In our everyday talk we draw a distinction between different kinds of work. For one kind of work we say position; for the other kind, job; for one kind we speak of a salary for the other, wages; for one class of workmen we have no special name, but the other we designate as laborers. The dividing line according to which this distinction is made seems to be determined by the kind of tools we use. If we use a hoe, we are laborers, have a job, and receive wages. If we use books, either literary or account books, we are non-laborers, have a position, and draw a salary.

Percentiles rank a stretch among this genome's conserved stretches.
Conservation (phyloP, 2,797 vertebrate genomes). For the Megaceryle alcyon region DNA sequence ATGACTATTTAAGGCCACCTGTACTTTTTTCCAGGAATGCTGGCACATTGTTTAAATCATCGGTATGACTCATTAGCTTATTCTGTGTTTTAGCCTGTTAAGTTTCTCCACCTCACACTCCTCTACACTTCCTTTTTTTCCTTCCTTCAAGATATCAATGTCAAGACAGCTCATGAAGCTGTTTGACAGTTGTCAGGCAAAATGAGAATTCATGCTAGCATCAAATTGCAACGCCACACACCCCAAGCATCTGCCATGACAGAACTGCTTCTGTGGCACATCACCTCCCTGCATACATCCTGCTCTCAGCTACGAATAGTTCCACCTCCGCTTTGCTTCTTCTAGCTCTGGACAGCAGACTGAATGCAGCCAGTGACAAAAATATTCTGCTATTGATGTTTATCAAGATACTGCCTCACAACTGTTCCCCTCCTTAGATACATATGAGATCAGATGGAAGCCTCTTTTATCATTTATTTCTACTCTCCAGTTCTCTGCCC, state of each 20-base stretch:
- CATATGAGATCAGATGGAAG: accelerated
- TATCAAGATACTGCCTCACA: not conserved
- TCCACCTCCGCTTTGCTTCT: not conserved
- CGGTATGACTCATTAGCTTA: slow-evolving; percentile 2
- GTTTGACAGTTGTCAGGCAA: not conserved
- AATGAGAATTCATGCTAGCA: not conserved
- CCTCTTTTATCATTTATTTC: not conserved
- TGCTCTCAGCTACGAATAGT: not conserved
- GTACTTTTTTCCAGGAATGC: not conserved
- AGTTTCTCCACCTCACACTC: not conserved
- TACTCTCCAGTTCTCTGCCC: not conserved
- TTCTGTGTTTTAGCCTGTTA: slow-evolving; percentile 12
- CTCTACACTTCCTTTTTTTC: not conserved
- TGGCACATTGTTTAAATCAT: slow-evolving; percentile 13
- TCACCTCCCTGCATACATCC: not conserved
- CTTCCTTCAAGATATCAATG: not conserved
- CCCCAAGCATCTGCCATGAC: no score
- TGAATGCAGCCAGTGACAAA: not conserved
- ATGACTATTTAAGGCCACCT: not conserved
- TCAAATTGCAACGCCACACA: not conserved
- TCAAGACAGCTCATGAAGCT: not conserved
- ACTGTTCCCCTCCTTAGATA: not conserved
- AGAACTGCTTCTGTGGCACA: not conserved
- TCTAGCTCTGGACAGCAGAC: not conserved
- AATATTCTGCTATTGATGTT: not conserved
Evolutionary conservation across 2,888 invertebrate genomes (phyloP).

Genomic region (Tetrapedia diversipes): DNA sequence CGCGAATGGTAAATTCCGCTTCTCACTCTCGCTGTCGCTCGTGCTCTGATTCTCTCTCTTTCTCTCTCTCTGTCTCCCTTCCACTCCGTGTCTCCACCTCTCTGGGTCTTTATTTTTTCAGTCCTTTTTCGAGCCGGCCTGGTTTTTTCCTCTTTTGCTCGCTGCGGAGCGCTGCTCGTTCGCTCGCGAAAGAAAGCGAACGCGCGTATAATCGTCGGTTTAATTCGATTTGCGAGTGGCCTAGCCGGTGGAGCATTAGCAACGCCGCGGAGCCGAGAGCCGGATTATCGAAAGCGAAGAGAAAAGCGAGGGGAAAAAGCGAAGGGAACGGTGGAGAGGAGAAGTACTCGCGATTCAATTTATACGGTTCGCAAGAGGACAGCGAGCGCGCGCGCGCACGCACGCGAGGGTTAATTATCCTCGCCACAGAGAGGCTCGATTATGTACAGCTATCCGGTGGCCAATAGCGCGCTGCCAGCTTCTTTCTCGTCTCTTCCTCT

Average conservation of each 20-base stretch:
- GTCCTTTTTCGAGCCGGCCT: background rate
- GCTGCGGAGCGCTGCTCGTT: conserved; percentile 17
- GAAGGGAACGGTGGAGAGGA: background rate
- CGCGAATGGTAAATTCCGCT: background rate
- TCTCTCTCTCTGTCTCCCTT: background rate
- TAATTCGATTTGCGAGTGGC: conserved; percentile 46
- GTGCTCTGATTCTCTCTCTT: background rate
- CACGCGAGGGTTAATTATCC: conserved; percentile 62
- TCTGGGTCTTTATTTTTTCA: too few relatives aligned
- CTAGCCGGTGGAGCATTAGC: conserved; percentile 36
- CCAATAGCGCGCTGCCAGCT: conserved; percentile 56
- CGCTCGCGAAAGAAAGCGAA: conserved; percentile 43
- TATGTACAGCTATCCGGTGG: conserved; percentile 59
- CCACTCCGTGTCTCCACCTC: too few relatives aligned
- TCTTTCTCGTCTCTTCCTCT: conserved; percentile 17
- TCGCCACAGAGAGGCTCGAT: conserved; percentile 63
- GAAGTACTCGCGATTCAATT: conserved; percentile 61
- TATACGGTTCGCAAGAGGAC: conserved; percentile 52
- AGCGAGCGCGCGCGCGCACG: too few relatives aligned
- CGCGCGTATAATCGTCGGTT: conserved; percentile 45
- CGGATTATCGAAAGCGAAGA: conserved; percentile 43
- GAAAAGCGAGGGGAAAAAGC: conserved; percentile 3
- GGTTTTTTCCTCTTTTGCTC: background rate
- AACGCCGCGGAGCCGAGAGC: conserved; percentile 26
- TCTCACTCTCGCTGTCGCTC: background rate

I said that I would like to paint two pictures if I were an artist, and it is just at this point that I wish to describe the second one. Its title would be, “The Man with a Book.” Of course, he must be pictured in the midst of books. About him on all sides books are piled so high that he can scarcely see abroad. The only light comes from a dingy lamp, as he sits alone bent over a book. His shoulders are bent, his frame is emaciated, his eyes are dull. The expression of his face is one of haggard expectancy. Wearied by his years of labor, bowed down in body and soul, “The Man with a Book” is as great a slave as Markham ever dreamed of in his poem, “The Man with a Hoe.” He has been seeking after real life where there is no life, and has lost himself in his search, a man of book wreck.